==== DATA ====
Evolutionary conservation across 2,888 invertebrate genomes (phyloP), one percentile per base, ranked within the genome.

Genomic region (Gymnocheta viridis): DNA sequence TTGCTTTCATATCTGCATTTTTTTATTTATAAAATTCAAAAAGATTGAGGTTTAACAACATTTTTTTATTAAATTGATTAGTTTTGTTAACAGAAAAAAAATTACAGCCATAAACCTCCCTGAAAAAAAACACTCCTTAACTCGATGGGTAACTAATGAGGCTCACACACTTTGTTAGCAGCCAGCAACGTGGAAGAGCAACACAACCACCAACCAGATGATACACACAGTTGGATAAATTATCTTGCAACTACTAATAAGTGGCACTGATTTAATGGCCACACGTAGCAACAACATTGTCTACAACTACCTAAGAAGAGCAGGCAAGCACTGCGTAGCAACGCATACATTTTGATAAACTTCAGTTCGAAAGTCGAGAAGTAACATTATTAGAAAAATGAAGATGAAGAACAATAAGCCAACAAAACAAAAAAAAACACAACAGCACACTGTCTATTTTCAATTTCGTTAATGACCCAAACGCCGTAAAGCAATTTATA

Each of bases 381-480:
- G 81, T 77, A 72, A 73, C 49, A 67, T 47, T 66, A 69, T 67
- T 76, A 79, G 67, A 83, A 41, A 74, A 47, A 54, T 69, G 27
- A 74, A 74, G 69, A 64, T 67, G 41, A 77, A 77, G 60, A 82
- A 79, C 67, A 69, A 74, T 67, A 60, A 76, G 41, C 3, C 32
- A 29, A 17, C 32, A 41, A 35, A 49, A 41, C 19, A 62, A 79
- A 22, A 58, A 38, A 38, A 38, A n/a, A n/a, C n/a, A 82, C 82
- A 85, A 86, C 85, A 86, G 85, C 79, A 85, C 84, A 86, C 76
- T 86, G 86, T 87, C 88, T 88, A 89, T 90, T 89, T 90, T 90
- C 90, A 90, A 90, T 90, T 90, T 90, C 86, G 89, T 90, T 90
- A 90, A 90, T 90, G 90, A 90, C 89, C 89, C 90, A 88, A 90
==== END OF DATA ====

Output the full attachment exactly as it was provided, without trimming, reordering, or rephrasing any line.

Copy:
Evolutionary conservation across 2,888 invertebrate genomes (phyloP), one percentile per base, ranked within the genome.

Genomic region (Gymnocheta viridis): DNA sequence TTGCTTTCATATCTGCATTTTTTTATTTATAAAATTCAAAAAGATTGAGGTTTAACAACATTTTTTTATTAAATTGATTAGTTTTGTTAACAGAAAAAAAATTACAGCCATAAACCTCCCTGAAAAAAAACACTCCTTAACTCGATGGGTAACTAATGAGGCTCACACACTTTGTTAGCAGCCAGCAACGTGGAAGAGCAACACAACCACCAACCAGATGATACACACAGTTGGATAAATTATCTTGCAACTACTAATAAGTGGCACTGATTTAATGGCCACACGTAGCAACAACATTGTCTACAACTACCTAAGAAGAGCAGGCAAGCACTGCGTAGCAACGCATACATTTTGATAAACTTCAGTTCGAAAGTCGAGAAGTAACATTATTAGAAAAATGAAGATGAAGAACAATAAGCCAACAAAACAAAAAAAAACACAACAGCACACTGTCTATTTTCAATTTCGTTAATGACCCAAACGCCGTAAAGCAATTTATA

Each of bases 381-480:
- G 81, T 77, A 72, A 73, C 49, A 67, T 47, T 66, A 69, T 67
- T 76, A 79, G 67, A 83, A 41, A 74, A 47, A 54, T 69, G 27
- A 74, A 74, G 69, A 64, T 67, G 41, A 77, A 77, G 60, A 82
- A 79, C 67, A 69, A 74, T 67, A 60, A 76, G 41, C 3, C 32
- A 29, A 17, C 32, A 41, A 35, A 49, A 41, C 19, A 62, A 79
- A 22, A 58, A 38, A 38, A 38, A n/a, A n/a, C n/a, A 82, C 82
- A 85, A 86, C 85, A 86, G 85, C 79, A 85, C 84, A 86, C 76
- T 86, G 86, T 87, C 88, T 88, A 89, T 90, T 89, T 90, T 90
- C 90, A 90, A 90, T 90, T 90, T 90, C 86, G 89, T 90, T 90
- A 90, A 90, T 90, G 90, A 90, C 89, C 89, C 90, A 88, A 90